September 22, 2008
The logic is impeccable.
The government bails out American International Group Inc., a private insurance company, with an $85 billion loan largely because the mortgage-related securities it insures are based on subprime loans now in default.
The government bails out Fannie Mae and Freddie Mac, which trafficked in subprime home loans, because the companies claimed to be too big to be allowed to fail.
And now we face the Mother of All Bailouts—a government purchase of dangerous financial instruments based on subprime mortgages, taking speculators off the hook and leaving taxpayers with the bill. Once again, the story is that we must do this because otherwise the worldwide financial system will crumble. And once again, the blame falls on subprime lending and the culture of deregulation that fostered it.
Lost in the headlines are the families who signed their names to subprime mortgages, not knowing or caring that the pieces of paper they signed would become one of the cards in the house of cards that now threatens the U.S. economy. No less visible are the people who have lost jobs as the economy reverses, the students who can't pay for college without taking on ruinous loans and the millions of families who turned to credit cards and payday loans as they have been caught in the squeeze between declining wages and skyrocketing costs. They are casualties of a financial system that saw them not as customers, but as prey.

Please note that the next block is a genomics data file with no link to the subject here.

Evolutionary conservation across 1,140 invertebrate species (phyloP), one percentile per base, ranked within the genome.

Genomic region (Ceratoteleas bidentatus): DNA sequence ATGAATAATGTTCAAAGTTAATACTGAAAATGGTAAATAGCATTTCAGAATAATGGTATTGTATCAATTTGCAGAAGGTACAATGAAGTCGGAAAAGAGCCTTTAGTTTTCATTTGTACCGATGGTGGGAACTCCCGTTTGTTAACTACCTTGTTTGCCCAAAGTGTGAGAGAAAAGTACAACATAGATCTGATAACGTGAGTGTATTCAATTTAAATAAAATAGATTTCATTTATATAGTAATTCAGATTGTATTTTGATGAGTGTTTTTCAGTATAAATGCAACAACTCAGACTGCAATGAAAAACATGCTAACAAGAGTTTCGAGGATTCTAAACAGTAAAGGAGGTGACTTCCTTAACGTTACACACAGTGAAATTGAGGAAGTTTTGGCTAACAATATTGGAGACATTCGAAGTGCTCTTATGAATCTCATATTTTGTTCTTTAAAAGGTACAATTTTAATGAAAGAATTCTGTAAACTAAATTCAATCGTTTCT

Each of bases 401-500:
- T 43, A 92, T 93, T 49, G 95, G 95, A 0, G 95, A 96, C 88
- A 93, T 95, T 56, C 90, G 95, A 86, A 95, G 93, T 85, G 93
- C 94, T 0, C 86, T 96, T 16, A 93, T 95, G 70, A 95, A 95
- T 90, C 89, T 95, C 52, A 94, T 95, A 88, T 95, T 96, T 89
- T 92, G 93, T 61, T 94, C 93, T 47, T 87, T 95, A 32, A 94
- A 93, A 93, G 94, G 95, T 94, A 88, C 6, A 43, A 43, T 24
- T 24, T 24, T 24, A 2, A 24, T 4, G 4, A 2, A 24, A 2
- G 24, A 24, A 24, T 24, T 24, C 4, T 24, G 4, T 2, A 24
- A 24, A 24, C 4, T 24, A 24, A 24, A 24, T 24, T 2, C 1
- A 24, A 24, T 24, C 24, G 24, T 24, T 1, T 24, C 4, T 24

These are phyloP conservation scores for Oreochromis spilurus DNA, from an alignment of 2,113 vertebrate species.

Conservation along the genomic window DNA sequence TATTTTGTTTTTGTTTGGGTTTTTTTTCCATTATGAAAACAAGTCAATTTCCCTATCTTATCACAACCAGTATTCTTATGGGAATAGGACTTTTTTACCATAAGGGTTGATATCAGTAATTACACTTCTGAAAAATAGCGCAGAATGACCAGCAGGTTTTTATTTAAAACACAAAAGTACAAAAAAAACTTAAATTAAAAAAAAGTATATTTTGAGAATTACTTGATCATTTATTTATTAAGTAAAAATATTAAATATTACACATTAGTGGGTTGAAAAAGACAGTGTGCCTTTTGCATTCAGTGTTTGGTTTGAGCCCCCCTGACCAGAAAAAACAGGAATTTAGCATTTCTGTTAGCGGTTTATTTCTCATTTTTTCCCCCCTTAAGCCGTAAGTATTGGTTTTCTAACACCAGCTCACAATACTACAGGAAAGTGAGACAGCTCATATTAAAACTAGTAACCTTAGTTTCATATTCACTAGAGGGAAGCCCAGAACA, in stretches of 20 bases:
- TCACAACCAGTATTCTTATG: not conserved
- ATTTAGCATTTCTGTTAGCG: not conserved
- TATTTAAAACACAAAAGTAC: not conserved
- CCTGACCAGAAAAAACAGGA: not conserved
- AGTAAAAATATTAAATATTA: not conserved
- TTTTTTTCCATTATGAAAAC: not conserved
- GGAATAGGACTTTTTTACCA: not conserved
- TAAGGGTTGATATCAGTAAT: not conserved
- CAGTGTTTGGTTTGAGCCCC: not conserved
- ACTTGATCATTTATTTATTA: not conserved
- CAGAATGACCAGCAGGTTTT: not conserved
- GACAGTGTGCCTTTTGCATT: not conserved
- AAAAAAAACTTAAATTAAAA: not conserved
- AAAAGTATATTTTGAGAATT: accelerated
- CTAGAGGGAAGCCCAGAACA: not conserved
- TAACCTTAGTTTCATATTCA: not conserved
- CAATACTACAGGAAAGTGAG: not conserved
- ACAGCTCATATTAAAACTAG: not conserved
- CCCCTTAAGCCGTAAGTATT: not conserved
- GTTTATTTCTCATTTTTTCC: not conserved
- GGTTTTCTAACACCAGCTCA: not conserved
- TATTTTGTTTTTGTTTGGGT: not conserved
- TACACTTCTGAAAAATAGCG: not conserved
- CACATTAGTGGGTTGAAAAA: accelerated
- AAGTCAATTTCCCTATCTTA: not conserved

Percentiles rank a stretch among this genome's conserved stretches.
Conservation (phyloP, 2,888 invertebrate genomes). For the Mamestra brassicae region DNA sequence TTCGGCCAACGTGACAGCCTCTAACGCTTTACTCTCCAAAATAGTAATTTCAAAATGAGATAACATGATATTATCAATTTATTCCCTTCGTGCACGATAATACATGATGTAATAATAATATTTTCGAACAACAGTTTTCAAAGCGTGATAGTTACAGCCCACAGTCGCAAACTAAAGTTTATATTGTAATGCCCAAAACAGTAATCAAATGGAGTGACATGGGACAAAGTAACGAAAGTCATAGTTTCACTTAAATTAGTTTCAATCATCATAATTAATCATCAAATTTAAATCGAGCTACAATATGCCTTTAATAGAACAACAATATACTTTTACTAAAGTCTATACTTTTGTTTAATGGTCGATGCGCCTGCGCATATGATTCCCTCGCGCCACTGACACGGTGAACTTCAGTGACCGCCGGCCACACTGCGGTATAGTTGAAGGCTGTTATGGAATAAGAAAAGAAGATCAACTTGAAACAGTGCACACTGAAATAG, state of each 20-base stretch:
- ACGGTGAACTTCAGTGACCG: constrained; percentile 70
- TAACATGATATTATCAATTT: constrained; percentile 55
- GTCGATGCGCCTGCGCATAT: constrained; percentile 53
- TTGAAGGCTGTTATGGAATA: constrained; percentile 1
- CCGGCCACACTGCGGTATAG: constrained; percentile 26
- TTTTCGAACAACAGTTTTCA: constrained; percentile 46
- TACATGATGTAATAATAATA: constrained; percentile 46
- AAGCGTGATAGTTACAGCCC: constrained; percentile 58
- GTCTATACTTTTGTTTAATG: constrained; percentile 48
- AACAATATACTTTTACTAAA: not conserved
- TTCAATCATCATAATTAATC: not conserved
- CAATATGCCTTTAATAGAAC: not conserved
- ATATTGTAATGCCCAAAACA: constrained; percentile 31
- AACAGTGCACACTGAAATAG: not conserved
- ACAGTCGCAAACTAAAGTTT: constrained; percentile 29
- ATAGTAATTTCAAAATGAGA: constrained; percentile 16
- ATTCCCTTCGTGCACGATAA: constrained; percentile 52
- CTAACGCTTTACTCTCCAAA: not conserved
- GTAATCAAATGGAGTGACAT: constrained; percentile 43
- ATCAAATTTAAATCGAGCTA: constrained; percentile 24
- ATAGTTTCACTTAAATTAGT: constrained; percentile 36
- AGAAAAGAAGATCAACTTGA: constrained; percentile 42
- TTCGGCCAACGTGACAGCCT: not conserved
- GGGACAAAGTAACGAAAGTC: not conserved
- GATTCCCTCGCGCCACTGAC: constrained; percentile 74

The secretary of the Treasury and the chairman of the Federal Reserve have told us that now is not the time to assign blame and that we must concentrate on preserving the bedrock institutions of our economy. But the real bedrock of that economy is the American family, countless thousands now in or facing foreclosure, families falling further behind on credit cards or paying 400 percent interest to payday lenders just to keep groceries on the table.
The logic is impeccable: The big need for protection, and the small pay for it.
Continue reading, "Who will bail out American families?"